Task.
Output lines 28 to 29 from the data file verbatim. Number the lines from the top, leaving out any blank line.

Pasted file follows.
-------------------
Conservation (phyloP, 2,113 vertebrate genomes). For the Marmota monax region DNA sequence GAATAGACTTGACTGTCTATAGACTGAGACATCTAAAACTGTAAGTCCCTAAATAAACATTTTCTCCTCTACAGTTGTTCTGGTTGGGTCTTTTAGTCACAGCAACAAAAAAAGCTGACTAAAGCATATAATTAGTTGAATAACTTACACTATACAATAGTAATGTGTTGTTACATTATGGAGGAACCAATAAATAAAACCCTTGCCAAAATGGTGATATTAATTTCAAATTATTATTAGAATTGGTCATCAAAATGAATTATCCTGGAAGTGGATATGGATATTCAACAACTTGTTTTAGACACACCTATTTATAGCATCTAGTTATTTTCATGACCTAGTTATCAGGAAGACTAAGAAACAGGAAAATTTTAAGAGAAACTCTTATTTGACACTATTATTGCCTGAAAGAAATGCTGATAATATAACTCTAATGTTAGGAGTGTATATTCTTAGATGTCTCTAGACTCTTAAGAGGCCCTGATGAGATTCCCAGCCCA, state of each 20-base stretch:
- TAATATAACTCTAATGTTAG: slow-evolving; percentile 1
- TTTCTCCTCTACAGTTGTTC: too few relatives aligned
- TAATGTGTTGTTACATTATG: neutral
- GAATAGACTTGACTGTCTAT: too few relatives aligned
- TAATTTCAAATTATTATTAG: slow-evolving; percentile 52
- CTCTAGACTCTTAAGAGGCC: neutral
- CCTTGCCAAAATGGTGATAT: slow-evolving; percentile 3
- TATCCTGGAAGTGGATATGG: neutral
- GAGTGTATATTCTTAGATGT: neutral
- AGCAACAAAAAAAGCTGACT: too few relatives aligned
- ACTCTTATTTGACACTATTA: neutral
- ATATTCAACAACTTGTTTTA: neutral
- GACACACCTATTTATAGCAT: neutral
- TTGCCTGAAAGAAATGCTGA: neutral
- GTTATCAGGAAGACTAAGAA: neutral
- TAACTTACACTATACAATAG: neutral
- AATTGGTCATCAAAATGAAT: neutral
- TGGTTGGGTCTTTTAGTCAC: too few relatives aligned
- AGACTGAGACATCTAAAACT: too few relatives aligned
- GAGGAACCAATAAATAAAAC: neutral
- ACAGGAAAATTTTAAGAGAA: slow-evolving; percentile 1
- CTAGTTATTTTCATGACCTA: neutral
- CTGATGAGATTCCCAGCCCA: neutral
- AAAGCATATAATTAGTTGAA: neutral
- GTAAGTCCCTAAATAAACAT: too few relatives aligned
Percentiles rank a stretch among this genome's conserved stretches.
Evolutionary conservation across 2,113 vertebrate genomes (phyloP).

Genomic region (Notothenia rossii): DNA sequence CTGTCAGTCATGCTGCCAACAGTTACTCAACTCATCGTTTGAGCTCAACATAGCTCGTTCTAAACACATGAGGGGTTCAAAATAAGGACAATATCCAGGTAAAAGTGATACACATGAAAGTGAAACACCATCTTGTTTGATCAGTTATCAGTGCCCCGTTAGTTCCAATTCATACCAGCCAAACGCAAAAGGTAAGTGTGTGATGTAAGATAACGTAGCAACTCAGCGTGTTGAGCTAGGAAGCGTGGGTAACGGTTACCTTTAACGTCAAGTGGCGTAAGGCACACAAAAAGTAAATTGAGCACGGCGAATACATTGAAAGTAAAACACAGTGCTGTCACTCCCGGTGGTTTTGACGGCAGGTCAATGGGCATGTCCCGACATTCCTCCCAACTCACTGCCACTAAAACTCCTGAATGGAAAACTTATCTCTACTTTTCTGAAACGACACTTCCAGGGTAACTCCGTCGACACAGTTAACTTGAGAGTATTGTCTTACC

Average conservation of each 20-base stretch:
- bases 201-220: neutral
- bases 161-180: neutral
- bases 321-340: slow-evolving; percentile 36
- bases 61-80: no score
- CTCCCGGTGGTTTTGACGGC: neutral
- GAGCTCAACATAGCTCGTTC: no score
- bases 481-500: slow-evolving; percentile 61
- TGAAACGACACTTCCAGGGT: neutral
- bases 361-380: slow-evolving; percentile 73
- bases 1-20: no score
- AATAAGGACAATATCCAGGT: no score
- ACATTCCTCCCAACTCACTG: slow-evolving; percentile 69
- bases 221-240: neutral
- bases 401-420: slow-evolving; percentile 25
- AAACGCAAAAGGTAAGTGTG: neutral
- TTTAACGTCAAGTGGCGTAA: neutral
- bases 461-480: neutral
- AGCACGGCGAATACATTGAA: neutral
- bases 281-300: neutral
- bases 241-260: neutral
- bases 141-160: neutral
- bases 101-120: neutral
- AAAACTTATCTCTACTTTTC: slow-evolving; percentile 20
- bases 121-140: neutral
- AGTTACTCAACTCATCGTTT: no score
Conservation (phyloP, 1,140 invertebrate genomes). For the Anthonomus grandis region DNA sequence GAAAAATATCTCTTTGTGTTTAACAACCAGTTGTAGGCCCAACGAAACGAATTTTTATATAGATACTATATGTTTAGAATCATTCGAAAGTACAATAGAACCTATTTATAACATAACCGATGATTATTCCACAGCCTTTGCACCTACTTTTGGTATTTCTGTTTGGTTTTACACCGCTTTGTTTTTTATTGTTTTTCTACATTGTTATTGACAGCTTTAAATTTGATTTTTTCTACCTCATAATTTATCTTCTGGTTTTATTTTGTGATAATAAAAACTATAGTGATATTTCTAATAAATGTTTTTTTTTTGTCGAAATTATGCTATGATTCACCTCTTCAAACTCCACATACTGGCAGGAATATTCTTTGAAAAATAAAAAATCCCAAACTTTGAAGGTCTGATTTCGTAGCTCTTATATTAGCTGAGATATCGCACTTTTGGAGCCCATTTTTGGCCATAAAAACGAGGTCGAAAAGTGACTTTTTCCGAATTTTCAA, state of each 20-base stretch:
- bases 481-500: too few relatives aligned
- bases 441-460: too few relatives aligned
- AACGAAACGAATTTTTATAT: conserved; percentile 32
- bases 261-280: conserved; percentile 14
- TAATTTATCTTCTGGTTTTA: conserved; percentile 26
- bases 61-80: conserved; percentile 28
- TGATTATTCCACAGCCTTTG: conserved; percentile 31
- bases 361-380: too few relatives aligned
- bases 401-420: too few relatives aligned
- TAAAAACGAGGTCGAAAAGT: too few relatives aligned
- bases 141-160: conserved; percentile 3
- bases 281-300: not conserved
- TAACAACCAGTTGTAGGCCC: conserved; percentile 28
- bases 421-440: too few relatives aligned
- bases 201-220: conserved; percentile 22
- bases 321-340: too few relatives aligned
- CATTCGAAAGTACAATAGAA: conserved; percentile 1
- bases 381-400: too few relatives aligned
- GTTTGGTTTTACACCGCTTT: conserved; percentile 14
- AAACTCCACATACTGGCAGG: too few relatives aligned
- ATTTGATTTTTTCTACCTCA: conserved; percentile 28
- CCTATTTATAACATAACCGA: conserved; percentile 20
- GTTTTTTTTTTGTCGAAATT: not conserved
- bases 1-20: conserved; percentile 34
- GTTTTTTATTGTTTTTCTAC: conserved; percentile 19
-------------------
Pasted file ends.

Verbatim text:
Evolutionary conservation across 2,113 vertebrate genomes (phyloP).

Genomic region (Notothenia rossii): DNA sequence CTGTCAGTCATGCTGCCAACAGTTACTCAACTCATCGTTTGAGCTCAACATAGCTCGTTCTAAACACATGAGGGGTTCAAAATAAGGACAATATCCAGGTAAAAGTGATACACATGAAAGTGAAACACCATCTTGTTTGATCAGTTATCAGTGCCCCGTTAGTTCCAATTCATACCAGCCAAACGCAAAAGGTAAGTGTGTGATGTAAGATAACGTAGCAACTCAGCGTGTTGAGCTAGGAAGCGTGGGTAACGGTTACCTTTAACGTCAAGTGGCGTAAGGCACACAAAAAGTAAATTGAGCACGGCGAATACATTGAAAGTAAAACACAGTGCTGTCACTCCCGGTGGTTTTGACGGCAGGTCAATGGGCATGTCCCGACATTCCTCCCAACTCACTGCCACTAAAACTCCTGAATGGAAAACTTATCTCTACTTTTCTGAAACGACACTTCCAGGGTAACTCCGTCGACACAGTTAACTTGAGAGTATTGTCTTACC